The hype of life- religion column

Published 7:00 am Saturday, March 24, 2018

By Fr. Jonathan J. Filkins 

There is a marketing ad making the rounds, which encapsulates the depths of the hyperbole, the “hype,” in our daily lives. The gist of it is that a story is, quote, “the greatest love story in the world.” Quite a claim, don’t you think; as there is little room to wiggle?

The advertisement is about the popular musical, “The Phantom of the Opera.” Somehow, it has been construed as the very definition of love itself, until a closer look is taken. The underlying plot is one of stalking, kidnapping and emotional abuse. All of this is done by a deranged principal player in the dank, dark depths of a crumbling opera house. It’s sort of Dracula, and a diva, set to catchy music. Clever, this hype, as we only have to overlook certain truths.

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Classicists, when asked to select the greatest loves in literature, will readily point their digits to the Bard of Avon, William Shakespeare. From his pen, we have the sweet innocence of star-crossed early-pubescents, as given to us in “Romeo and Juliet;” who ignore the boundaries of their families’ hate and embrace love itself.

This remarkable story seemingly embodies all of the sweet innocence of that youthful age. Yet, it is bittersweet innocence, as their naïve devotion ends in their mutual suicides. Love yes…yet the results are extraordinarily tragic. Seemingly, the audiences’ greatest emotions are reserved for the unnecessary loss of the two young lovers, and the resultant grudging peace between their families.

Antony and Cleopatra, Tristan and Isolde, Orpheus and Eurydice, Jane Eyre, Queen Victoria and Prince Albert… the “love” list stories seem endless. Perhaps we have our own. There are so many “love” stories, but their hype may exceed their truths. Rather than suggest that these, or any other “love stories” are the very best, and the rest are lacking, it would be more fitting to boldly suggest that they are amongst the best, real or fiction, writ by humankind; if it be true.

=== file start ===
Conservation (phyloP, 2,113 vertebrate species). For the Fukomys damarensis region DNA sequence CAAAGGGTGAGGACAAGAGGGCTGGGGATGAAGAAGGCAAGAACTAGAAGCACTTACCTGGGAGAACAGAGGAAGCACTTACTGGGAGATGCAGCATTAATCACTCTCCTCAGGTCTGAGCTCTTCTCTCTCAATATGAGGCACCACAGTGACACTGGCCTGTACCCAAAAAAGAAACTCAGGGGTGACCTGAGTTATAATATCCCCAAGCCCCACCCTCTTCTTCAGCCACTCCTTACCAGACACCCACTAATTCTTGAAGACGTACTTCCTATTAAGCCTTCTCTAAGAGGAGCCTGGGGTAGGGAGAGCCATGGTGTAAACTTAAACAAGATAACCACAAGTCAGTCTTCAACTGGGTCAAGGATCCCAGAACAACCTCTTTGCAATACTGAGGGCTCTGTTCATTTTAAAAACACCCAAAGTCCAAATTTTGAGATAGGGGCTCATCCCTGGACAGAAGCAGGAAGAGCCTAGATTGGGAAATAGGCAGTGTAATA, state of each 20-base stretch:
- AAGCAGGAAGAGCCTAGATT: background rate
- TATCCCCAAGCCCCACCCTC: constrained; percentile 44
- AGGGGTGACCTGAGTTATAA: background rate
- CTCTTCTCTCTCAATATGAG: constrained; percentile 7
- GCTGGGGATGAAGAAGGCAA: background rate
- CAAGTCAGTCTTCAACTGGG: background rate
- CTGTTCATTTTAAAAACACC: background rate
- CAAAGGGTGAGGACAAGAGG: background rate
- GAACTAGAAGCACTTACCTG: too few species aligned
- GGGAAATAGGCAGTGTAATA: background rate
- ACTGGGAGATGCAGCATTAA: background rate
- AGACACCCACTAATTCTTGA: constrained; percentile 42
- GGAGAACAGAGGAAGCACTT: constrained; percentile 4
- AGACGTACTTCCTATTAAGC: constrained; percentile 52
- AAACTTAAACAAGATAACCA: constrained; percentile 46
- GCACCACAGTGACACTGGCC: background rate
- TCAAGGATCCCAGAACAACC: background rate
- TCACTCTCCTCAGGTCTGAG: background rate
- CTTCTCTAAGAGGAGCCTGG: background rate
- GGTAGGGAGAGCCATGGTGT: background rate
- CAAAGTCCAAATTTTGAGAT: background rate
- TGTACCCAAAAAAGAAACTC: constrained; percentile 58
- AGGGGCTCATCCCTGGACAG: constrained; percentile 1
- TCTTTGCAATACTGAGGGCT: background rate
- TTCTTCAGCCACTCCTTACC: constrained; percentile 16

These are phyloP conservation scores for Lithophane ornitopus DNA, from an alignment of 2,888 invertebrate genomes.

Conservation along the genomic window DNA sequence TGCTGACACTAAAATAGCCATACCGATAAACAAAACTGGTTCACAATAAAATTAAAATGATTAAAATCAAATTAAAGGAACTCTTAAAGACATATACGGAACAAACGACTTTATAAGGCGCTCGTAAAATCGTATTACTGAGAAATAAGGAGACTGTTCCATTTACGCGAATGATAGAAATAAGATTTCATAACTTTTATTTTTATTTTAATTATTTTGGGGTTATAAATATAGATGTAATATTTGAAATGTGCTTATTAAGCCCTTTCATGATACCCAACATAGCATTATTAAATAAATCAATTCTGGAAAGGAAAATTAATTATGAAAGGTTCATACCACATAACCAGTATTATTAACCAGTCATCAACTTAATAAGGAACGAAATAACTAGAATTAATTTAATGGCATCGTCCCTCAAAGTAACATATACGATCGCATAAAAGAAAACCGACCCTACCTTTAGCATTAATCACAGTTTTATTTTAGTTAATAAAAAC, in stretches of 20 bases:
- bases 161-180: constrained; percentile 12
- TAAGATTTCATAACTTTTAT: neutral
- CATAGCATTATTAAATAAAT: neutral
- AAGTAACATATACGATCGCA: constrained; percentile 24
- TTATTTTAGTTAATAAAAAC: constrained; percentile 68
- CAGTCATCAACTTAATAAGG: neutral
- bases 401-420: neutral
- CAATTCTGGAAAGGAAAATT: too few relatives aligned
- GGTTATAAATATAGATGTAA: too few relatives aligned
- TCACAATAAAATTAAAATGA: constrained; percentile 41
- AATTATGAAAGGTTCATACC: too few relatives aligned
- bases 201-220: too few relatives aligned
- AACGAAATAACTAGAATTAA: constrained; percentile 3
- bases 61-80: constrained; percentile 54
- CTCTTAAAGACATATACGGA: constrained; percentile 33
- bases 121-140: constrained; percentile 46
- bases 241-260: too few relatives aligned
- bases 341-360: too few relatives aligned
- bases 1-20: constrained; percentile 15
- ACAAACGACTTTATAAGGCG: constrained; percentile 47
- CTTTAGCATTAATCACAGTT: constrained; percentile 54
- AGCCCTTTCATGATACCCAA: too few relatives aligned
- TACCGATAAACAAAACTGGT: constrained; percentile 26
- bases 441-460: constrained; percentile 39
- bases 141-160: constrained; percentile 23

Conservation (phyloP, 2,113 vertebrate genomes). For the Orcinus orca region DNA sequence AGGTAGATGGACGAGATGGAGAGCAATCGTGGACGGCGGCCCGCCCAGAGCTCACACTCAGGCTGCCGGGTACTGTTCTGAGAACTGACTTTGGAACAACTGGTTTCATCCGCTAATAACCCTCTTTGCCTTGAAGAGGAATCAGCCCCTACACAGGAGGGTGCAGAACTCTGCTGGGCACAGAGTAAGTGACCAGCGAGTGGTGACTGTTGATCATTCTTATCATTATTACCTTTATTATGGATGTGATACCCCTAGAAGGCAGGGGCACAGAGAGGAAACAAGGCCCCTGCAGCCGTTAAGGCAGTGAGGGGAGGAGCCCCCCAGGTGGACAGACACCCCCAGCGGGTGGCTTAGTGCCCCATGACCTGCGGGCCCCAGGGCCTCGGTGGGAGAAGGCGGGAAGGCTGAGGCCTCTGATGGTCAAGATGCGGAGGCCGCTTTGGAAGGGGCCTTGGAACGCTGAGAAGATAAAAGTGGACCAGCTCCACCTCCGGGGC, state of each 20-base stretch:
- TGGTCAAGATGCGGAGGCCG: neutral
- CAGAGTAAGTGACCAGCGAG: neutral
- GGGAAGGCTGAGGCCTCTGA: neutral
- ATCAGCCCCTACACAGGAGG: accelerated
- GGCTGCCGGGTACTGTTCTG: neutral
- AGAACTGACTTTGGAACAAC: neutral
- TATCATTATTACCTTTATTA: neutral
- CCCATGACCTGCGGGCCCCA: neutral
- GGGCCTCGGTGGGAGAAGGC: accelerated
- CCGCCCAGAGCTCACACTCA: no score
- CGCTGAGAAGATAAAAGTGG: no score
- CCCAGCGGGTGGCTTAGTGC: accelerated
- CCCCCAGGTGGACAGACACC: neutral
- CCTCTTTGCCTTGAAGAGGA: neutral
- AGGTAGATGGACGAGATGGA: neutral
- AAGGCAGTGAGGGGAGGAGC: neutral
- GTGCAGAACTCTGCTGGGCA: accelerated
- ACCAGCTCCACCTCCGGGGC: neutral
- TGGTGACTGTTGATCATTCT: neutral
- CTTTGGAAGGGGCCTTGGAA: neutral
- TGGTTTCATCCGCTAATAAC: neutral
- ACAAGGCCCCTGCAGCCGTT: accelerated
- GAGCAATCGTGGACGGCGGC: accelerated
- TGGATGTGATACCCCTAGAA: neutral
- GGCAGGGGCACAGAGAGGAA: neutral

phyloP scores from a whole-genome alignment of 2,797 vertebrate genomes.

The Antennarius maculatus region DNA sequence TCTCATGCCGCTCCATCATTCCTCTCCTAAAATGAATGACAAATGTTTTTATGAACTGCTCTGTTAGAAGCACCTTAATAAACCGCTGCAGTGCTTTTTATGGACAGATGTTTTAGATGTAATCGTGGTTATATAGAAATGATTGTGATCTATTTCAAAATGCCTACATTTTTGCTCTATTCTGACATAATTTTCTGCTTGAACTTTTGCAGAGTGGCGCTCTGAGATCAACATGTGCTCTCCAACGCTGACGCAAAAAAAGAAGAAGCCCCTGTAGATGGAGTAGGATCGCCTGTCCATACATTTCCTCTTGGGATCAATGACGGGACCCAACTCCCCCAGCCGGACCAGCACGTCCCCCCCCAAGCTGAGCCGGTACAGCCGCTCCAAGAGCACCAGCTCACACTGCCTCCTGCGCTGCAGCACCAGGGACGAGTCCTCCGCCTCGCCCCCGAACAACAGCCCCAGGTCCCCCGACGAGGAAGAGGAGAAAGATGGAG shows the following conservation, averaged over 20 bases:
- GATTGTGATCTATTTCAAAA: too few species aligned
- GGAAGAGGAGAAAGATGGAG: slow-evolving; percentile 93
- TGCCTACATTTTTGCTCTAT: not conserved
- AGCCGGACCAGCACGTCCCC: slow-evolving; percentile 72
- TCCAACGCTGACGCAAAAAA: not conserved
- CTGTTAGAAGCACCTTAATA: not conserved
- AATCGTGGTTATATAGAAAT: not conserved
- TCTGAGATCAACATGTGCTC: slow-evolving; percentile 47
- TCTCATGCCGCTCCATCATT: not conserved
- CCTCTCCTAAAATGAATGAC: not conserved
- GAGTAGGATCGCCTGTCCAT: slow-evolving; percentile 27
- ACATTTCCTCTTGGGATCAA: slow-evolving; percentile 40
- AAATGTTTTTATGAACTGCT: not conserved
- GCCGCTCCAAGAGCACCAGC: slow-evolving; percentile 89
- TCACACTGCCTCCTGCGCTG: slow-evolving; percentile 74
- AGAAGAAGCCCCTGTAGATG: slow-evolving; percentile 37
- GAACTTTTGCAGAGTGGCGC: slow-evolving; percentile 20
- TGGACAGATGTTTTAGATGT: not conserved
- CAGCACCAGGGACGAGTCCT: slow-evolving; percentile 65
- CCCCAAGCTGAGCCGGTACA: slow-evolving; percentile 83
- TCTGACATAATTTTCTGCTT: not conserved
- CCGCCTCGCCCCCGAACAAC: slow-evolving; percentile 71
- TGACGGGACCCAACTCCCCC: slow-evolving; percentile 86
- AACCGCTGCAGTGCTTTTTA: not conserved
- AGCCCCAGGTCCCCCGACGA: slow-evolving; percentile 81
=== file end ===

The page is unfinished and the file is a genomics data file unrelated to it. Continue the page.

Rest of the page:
It is impossible for any human hand to write the greatest love story, for it has already been accomplished. The story was written for us and to us. It is the story of Jesus Christ, the Messiah, the Son of God, coming into our world in the flesh. In His time with us, he expressed His love for us, as His Creation. His love, in spite of us, yet comes to us. “The Greatest Love Story” goes far beyond hyperbole, far beyond any hype the “spin-doctors” can muster.

It is the story of sacrifice and pure love, not for one, but for all. It is a story, not brought out of the pathos of human conflicts, but laid before us as inspiration, guidance, redemption and Godly truth. It is the reality of our Christ, in the prophesied necessity of His sacrifice, as atonement for all of our sins, and our hopes for living with Him, in eternity. 

In this upcoming Holy Week, as we consider the horrific story of the Passion of Jesus Christ, let us remember the true story. Let us remember, from the Gospel of Saint John, “God so loved the world, that He gave His only begotten Son, that whoever believeth in Him shall not perish, but have everlasting life.” No hype, no spin, just The Promise from God. Now, this is a “love story.”